Definition
K+
Term
Phase 3 of the SA node AP is caused by an increase in K+ conductance, resulting in an ___ward K+ current that causes _____polarization of the membrane potential.
Definition
K+

outward

Repolarization (hyperpolarizing)
Term
Phase 4 of SA node Ap, is a (slow/fast) _____polarization.
Definition
slow depolarization
Term
Phase _ of the SA node accounts for the pacemaker activity of the SA node (Automaticity).
Definition
4
Term
Phase 4 of the SA node AP, is caused by an increase in ___ conductance, which results in an ____ward ____ ion current called _____.
Definition
Na+

inward

Na+

If
Term
If is turned on by _______.
Definition
repolarization of the membrane potential during the preceding AP
Term
Phases of the SA AP: _____.
Definition
Phase 4,0,3
Term
Phase 4 of SA AP, I_.
Definition
If
Term
Phase 0 of SA AP, I_.
Definition
Ic
Term
Phase 3 of SA AP, I_.
Definition
Ik
Term
Phase 0 of Ventricles, Atria, & Punrkinje System, I_.
Definition
INa
Term
Phase 2 of Ventricles, Atria, & Punrkinje System, I_.
Definition
ICa
Term
Phase 3 of Ventricles, Atria, & Punrkinje System, I_.
Definition
IK
Term
Phase 4 of Ventricles, Atria, & Punrkinje System, I_.
Definition
IK1
Term
AV node, the upstroke of the AP is the result of an ______ (as in the _____).
Definition
inward Ca2+

SA node
Term
Conduction velocity reflects the time required for _______.
Definition
Excitation to spread throughout the cardiac tissue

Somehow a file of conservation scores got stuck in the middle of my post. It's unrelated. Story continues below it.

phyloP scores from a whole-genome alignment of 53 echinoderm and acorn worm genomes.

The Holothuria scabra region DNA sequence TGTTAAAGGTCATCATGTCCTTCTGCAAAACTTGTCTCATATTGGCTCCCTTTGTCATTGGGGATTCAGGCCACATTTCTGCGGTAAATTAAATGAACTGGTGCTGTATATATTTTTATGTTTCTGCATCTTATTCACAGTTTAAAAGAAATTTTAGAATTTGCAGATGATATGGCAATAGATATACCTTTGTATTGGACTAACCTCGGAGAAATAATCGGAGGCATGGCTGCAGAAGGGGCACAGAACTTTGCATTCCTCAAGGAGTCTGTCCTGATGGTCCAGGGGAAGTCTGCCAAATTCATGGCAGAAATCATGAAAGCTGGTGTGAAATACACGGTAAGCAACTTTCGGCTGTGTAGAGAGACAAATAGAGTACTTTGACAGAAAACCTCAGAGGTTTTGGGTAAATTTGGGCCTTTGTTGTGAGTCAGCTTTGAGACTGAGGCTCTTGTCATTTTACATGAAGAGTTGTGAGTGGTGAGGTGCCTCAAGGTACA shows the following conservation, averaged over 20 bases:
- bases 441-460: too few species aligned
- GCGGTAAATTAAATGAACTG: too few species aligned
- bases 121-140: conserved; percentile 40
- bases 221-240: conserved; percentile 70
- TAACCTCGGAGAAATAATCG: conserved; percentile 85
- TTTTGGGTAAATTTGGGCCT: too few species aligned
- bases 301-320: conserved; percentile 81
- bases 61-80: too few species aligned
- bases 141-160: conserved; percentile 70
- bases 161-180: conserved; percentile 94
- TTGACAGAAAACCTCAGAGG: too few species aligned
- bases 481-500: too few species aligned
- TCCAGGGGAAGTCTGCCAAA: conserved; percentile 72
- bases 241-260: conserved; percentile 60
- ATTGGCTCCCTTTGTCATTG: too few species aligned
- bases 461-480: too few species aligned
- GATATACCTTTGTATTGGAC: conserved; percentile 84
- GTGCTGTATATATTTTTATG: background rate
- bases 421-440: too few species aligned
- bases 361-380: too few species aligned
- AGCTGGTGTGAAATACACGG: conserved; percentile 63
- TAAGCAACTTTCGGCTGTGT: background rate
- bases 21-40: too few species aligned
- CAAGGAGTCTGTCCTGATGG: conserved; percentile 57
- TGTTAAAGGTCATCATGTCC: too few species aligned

Term
Conduction velocity reflects the recovery of channels that carry the _______ of the AP.
Definition
Upstroke
Term
Changes in excitability over the course of an action potential are described by ______.
Definition
Refractory periods
Term
Absolute Refractory Period (ARP) in cardiac AP, begins with the _____ and ends after the _____.
Definition
Upstroke of the AP

ends after it plateaus
Term
Absolute Refractory Period (ARP) in cardiac AP, reflects the time during which __________.
Definition
no AP can be initiated, regardless of how much inward current is applied
Term
Which is longer, Absolute or Effective Refractory Period ERP for Cardiac AP?
Definition
Effective Refractory Period ERP
Term
Effective Refractory Period ERP is the period in which a _____.
Definition
conducted AP cannot be elicited
Term
Relative Refractory Period (RRP) is the period immediately after the ______ when _____ is almost complete.
Definition
ARP

Repolarization
Term
Relative Refractory Period (RRP) is the period during which an action potential ______, but ______.
Definition
Can be elicited, but more than the usual inward current is required
Term
Chronotropic Effects produce changes in _____.
Definition
Changes in Heart Rate
Term
A negative chronotropic effect ____ heart rate, by ______.
Definition
decreases

decreasing the firing rate of the SA node
Term
A positive chronotropic effect ____ heart rate, by _____ the firing rate of the SA node
Definition
increases

increasing
Term
Dromotropic Effects produce changes in ______.
Definition
Conduction velocity
Term
Dromotropic Effects produce changes in Conduction velocity, primarily in the ____.
Definition
AV node
Term
A negative dromotropic effect ____ conduction velocity through the ______.
Definition
decreases

AV node
Term
A negative dromotropic effect decreases conduction velocity by slowing the conduction of ______ from the ____ to _____.
Definition
AP atria to the ventricles
Term